Stakhanovite


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Related to Stakhanovite: Stakhanovism

Sta·kha·nov·ite

 (stə-kä′nə-vīt′)
n.
A Soviet worker honored and rewarded for exceptional diligence in increasing production.

[After Aleksei Grigorievich Stakhanov (1906-1977), Soviet miner.]
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References in periodicals archive ?
In contrast to these Stakhanovite tradesmen, there is the "thinking media" - the armies of editors, columnists, opinion writers and other experts.
The sniper movement constitutes quite a special category, which without a stretch can be likened to the Stakhanovite movement, and which apparently holds its own with the former in the degree of its padding.
The rampant "food culture" invented by the educated elite--involving the Stakhanovite quest and conspicuous consumption of usually expensive comestibles reckoned healthy, organic, "sustainable," "ethnic," and esoteric--is inexhaustibly and rapturously scrutinized by the New York Times, a paper that emerged in the 1990s as the national chronicler and sounding board of that class.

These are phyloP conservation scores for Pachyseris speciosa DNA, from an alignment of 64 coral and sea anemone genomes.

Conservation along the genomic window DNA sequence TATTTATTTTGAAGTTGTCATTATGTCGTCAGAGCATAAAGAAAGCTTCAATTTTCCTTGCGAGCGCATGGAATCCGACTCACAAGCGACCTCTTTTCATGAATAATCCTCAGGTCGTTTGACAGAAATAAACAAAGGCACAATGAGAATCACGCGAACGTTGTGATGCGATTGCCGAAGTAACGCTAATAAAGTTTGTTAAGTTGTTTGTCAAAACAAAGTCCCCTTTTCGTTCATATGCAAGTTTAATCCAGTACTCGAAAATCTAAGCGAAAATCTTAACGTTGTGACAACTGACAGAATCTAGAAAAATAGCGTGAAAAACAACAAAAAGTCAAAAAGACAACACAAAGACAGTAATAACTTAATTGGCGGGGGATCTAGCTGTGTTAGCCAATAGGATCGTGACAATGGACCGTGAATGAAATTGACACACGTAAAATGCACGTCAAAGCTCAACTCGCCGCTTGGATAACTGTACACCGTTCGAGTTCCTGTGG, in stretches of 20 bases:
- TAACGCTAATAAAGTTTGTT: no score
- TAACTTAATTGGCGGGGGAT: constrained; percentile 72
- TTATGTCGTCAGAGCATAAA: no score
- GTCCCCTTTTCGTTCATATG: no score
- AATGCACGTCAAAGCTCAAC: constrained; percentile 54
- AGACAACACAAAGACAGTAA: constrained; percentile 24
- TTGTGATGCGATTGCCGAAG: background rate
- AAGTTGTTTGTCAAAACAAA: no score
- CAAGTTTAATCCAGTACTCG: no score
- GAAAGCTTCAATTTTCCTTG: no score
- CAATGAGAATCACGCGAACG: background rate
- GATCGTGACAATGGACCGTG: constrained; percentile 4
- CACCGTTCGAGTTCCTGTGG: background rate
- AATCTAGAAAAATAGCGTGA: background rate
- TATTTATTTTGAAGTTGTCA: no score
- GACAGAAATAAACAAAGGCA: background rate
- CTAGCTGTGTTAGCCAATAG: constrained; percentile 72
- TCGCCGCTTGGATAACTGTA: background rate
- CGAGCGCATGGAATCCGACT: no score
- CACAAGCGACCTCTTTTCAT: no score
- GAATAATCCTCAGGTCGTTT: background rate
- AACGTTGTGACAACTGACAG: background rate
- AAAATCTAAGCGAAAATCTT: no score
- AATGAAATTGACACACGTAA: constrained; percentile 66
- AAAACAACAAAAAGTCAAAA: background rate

In January 1936 at the fifteenth railroad division and works of the Ussuri railroads, workers discussed the manner of introduction of Stakhanovite methods:
Communist authorities censored the 'Man of Marble', angered by its portrayal of political corruption in the early 1950s Stalinist period, shown through the fall from grace of a Stakhanovite bricklayer.
He was at the heart of that brittle team for two years then became a key man in Gordon Strachan's sterile Stakhanovite team of willing workers and ready runners.
The very fact that Bhagwati (with a lifetime of theoretical innovations in trade theory) and the younger Irwin (with a Stakhanovite storm-worker record for estimating key parameters in the orthodox journals) are authorities in the science of trade means that the rhetoric of authority is executed every time they write a narrative on the art of trade policy.
On the other hand, despite being a literary Stakhanovite almost on a par with the Queen herself, Wilson is always worth reading.
It was exciting because the sense of mission was still there, and at times it seemed heroic (hauling truckloads of boxed records out of moldy theatre basements to bring to the newly established theatre archives at Guelph had a kind of Stakhanovite reward).
From time to time, The Stakhanovite Splitist Section of the Te Henga Nurses' Collective hears and reports on investigations into the Nation's health.
This was extended, of course, into Eastern Europe, where the coal miner Adolf Hennecke was the East German Stakhanovite and Wincenty Pstrowski the Polish.